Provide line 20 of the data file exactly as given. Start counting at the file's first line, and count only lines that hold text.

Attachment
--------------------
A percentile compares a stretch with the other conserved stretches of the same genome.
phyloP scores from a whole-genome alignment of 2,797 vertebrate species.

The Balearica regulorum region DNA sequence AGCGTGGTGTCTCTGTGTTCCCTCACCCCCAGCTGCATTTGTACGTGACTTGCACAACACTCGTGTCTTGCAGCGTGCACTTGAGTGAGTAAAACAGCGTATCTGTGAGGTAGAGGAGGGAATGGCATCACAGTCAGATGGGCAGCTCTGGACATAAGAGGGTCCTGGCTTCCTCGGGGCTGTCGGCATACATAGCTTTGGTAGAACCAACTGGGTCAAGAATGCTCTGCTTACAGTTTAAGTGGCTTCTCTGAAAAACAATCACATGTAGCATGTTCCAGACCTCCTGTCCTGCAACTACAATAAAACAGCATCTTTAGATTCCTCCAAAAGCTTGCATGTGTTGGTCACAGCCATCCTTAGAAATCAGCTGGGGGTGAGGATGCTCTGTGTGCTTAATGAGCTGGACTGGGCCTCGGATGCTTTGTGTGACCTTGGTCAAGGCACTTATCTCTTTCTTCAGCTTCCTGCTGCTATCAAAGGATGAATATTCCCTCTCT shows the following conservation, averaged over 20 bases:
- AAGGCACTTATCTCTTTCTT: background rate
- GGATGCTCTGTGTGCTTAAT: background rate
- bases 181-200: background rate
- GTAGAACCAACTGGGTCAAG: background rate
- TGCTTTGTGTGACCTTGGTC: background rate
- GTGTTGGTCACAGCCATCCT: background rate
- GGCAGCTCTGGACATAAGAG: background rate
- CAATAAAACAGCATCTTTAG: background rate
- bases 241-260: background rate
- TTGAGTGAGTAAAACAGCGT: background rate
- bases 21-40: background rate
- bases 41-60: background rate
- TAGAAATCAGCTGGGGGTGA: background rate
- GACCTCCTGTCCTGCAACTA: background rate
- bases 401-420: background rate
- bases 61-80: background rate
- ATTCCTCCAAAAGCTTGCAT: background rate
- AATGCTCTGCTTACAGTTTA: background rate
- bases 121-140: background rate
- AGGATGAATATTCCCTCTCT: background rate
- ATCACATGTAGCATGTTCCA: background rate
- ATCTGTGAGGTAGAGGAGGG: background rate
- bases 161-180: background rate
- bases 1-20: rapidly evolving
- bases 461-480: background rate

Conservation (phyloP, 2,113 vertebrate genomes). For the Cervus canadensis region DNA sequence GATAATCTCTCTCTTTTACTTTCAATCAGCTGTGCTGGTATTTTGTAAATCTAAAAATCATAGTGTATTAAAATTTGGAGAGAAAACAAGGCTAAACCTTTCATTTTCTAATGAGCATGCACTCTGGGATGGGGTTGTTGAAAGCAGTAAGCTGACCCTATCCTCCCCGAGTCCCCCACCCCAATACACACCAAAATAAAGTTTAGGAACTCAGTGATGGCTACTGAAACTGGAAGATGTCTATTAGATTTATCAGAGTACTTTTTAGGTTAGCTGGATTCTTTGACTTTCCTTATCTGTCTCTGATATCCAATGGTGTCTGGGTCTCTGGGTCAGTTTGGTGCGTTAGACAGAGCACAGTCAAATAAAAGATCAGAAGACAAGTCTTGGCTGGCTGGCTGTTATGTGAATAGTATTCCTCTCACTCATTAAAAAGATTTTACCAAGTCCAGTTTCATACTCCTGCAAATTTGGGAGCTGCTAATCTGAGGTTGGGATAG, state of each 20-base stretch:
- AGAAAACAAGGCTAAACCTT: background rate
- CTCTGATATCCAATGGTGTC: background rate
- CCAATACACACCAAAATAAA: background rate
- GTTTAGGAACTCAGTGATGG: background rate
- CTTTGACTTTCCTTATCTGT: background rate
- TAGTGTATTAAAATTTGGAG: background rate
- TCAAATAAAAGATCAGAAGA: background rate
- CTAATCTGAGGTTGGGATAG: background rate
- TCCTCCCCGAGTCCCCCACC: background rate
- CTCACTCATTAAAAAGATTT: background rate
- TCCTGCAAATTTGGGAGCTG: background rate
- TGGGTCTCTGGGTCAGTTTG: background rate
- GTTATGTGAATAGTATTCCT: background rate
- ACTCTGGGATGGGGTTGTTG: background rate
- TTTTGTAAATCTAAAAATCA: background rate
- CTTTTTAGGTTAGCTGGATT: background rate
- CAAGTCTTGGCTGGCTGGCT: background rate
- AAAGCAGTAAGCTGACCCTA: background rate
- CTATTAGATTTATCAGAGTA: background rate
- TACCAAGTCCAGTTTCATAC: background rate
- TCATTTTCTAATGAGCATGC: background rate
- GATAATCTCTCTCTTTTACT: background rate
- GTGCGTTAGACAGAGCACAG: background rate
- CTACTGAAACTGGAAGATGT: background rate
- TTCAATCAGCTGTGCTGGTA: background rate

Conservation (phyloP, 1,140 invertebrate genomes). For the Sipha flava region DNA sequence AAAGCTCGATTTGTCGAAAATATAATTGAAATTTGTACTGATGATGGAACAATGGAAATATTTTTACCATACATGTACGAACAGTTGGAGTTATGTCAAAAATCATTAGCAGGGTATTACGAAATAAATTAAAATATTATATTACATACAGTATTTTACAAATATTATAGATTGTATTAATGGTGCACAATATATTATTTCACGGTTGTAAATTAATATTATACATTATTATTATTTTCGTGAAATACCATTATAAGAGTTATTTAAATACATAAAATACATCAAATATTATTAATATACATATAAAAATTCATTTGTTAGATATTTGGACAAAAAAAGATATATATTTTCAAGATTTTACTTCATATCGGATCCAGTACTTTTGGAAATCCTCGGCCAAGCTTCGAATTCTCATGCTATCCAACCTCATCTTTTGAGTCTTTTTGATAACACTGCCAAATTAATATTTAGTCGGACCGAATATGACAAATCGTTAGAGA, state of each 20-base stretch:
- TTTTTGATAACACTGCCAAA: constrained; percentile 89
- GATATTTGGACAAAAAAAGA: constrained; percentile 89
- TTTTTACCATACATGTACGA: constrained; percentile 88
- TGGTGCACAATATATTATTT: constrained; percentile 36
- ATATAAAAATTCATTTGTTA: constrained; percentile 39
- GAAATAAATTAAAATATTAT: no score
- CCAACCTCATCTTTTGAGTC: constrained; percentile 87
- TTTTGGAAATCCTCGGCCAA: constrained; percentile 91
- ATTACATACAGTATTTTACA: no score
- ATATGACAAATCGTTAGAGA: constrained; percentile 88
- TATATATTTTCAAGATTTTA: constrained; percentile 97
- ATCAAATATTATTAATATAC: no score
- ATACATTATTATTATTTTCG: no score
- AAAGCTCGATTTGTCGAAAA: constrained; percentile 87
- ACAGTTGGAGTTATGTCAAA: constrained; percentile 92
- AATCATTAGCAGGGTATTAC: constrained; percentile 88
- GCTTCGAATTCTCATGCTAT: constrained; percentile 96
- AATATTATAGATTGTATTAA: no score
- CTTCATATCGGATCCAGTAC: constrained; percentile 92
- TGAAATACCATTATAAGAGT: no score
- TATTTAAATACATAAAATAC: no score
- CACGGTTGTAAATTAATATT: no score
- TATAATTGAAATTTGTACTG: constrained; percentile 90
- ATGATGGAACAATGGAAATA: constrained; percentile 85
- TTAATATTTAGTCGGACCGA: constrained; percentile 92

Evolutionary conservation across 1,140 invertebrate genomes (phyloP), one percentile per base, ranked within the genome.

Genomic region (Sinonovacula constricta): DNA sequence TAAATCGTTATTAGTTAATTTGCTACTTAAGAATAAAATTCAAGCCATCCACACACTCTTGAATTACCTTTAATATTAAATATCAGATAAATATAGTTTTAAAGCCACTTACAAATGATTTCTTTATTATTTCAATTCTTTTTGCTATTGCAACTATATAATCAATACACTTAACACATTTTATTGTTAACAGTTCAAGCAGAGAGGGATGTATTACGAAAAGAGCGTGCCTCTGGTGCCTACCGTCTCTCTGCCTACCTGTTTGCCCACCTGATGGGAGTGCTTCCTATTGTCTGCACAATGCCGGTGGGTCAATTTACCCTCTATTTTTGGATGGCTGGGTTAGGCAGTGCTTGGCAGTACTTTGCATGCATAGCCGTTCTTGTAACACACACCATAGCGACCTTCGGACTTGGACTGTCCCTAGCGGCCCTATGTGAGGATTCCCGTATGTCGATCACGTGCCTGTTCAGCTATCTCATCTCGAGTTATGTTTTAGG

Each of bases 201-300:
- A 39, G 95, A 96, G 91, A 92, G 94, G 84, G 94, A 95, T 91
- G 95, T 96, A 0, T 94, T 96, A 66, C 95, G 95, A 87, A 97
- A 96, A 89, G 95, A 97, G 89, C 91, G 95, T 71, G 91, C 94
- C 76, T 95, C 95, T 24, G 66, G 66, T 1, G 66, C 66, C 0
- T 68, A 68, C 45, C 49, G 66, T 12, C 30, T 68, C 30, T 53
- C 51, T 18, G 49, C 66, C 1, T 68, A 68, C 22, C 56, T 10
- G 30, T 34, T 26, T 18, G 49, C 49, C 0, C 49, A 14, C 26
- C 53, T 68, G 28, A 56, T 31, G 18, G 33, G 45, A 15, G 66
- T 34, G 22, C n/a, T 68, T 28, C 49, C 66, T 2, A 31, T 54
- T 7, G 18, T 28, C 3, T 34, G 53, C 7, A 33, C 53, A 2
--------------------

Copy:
- ATTCCTCCAAAAGCTTGCAT: background rate